(Last Updated on : 29/07/2013)
Architectures during the Sayyid Dynasty and Lodhi dynasty
were class apart and defined the quality of art and craft that prevailed during that period. The construction of Islamic architecture during the Tughlaq dynasty was relaxed under the Sayyid and Lodhi rule. Due to the inheritance of greatly weakened state treasury, both the dynasties were not able to construct monumental buildings. So their desire for architectural constructions were projected in small tombs and mausoleum built throughout Delhi. The pattern of architecture during Sayyid and Lodhi dynasty was therefore restricted to tombs and sculptor only.
The architectures during Sayyid and Lodi dynasty made smaller influence to the cities where they ruled. Whatever they constructed mirrored the broken spirit of the rulers of both the dynasties. No famous building arts, capital cities, imperial palaces and fortresses were created during their regime at Delhi
. They were also not credited for any mosques or colleges. During the entire regime of the Sayyid and Lodhi, they constructed several monuments as memorials to the dead. This architectural period during Sayyid and Lodhi dynasty was known as the period of the macabre (word probably derived from 'maqbara' or the cemetery in Arabic). A large number of tombs were constructed around the capital. The three royal tombs of Mubarak Sayyid, Muhammed Sayyid and Sikandar Lodi
reflect the prototype of architecture during Sayyid and Lodhi dynasty. Apart from these, other famous architectures of Sayyid and Lodi dynasties in the Delhi neighbourhood are Bara Khan ka Gumbad, Chota Khan Ka Gumbad, Shish Gumbad, Bara Gumbad, Tomb of Shihab-ud-din Taj Khan, Poli ka Gumbad and Dadi ka Gumbad.
Architecture during Sayyid and Lodi dynasty developed a new form of Islamic architecture which was later followed by the Mughals. Sayyids and Lodis constructed the tombs in two different forms; one pattern was based on octagonal plan surrounded by arched walkway with one storey in height and the other one was based on square plan without walkway with two or three storey in height. In both the cases, the building had a dome with pillars on each side of the octagonal and the square variety. An important feature of the architecture during Sayyid and Lodi dynasty is the amazing measurements of height and width to match with the structure of the basements. The height and width of each octagonal face is thirty feet, including the basement. The ornamental pinnacles or guldasta is present at the corners. This measurement is also half the total height of the building including the finial. Each octagonal face contains three arched openings divided by pillars. The central opening of the octagonal face is slightly broader than the two other openings. The tomb chamber inside is octagonal in plan along with an "arch and beam" opening in each face. The square type tomb structure and also the octagonal type tomb structure mark the pattern of architecture during Sayyid and Lodi dynasty.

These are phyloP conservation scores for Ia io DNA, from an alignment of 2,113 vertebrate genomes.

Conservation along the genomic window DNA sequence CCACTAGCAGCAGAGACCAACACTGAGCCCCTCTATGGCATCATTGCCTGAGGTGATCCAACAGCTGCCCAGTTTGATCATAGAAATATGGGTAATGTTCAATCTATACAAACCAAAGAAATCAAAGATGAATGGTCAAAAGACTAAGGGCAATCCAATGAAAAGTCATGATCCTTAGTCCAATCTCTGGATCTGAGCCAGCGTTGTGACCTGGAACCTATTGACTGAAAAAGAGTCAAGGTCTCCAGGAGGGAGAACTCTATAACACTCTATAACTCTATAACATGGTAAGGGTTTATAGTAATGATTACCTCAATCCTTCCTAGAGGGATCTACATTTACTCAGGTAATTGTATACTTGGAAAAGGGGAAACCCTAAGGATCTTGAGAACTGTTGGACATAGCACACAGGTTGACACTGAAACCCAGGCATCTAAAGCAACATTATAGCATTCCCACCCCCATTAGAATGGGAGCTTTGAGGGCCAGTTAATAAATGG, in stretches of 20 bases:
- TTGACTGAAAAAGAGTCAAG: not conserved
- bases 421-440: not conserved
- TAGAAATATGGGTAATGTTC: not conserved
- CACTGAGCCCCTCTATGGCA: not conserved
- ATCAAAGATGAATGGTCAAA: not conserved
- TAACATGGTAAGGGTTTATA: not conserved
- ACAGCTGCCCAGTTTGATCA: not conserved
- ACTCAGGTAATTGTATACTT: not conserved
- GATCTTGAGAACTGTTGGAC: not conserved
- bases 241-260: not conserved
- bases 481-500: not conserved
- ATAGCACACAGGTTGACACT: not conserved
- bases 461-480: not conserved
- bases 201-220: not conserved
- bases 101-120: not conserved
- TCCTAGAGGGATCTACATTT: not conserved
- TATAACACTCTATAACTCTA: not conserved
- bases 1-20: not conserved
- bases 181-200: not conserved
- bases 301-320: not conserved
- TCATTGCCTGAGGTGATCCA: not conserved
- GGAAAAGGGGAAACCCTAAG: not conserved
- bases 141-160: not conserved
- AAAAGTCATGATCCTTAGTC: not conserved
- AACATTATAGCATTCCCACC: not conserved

Amongst the octagonal and square tombs of the architecture during Sayyid and Lodi dynasty, octagonal tombs were reserved for the rulers and the square type tombs were reserved for the nobles of their courts. All the monuments were supposed to erect within a year or two either before or after their demise. Among the several monuments found in the city, three large mausoleums are of the rulers themselves, while the others are the resting places of several nobles of their court. The architecture of the tomb building of the three rulers Mubarak Sayyid, Muhammed Sayyid and Sikandar Lodi are identical, the only exception is the crown of the dome of Mubarak Sayyid which is four feet lower than the other two tombs. They measures 30 feet each to the octagonal side, 74 feet width, and the height of the dome, excluding the finial is 54 feet, except the Mubarak Sayyid's tomb which is 50 feet.
The next architectural development of Sayyid and Lodi dynasty was the tomb of Sikandar Lodi, built in A.D. 1517. It reproduced the design of the tomb of Mohammed Sayyid.
Apart from all the three tombs of the rulers of the Sayyid and Lodi dynasty, most of the other tombs are isolated structures, without any surrounding wall, and if they were originally contained walls, these have since disappeared. Moreover away from the capital, several other architectures of the Sayyid and Lodi dynasty in same pattern are present in the towns of Kalpi in Bundelkhand
in the Jhansi district. The tomb present in Kalpi is known locally as the Chairs Gumbaz, popular for its Eighty-four Domes. This Islamic architecture is believed to be a tomb of one of the Lodi kings. The tomb present in Lalitpur is popular as Jama masjid
The character and treatment of the monuments and tombs and the over all pattern of architecture during Sayyid and Lodi dynasty indicate the fact that Delhi and its surrounding area during that time attained a separate style of expressiveness through the etching, cutting and structuring of the stones which was later redefined by the Mughals.